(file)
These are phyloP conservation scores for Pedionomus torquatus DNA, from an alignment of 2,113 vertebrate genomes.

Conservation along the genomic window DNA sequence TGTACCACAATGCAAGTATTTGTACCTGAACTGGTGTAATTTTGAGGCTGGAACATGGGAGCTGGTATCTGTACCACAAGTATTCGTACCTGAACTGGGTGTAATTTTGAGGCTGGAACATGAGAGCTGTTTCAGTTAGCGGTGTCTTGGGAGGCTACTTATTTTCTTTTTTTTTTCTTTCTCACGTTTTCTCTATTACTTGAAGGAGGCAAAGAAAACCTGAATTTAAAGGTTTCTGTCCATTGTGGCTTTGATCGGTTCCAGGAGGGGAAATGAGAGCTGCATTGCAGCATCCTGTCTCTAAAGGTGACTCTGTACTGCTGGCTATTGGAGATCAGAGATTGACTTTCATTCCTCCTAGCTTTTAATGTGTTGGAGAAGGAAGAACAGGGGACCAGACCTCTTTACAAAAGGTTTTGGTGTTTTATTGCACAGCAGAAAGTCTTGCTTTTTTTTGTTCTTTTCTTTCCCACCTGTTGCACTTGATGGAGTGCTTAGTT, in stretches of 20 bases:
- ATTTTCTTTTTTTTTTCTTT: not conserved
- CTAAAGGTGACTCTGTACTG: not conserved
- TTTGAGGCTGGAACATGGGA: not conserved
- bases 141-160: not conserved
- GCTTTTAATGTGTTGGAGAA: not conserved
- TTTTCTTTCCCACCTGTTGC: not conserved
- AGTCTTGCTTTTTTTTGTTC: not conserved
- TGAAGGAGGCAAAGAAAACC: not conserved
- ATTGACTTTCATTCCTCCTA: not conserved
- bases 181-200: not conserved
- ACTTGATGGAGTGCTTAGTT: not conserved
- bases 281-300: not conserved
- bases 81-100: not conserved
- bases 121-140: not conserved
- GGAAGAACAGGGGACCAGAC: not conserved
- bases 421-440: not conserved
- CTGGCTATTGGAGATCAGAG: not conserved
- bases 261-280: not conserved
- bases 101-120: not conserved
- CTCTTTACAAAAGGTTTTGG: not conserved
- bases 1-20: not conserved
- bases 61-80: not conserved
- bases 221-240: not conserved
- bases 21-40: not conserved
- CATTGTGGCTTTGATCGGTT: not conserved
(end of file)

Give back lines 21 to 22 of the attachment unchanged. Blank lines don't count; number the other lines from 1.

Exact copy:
- bases 101-120: not conserved
- CTCTTTACAAAAGGTTTTGG: not conserved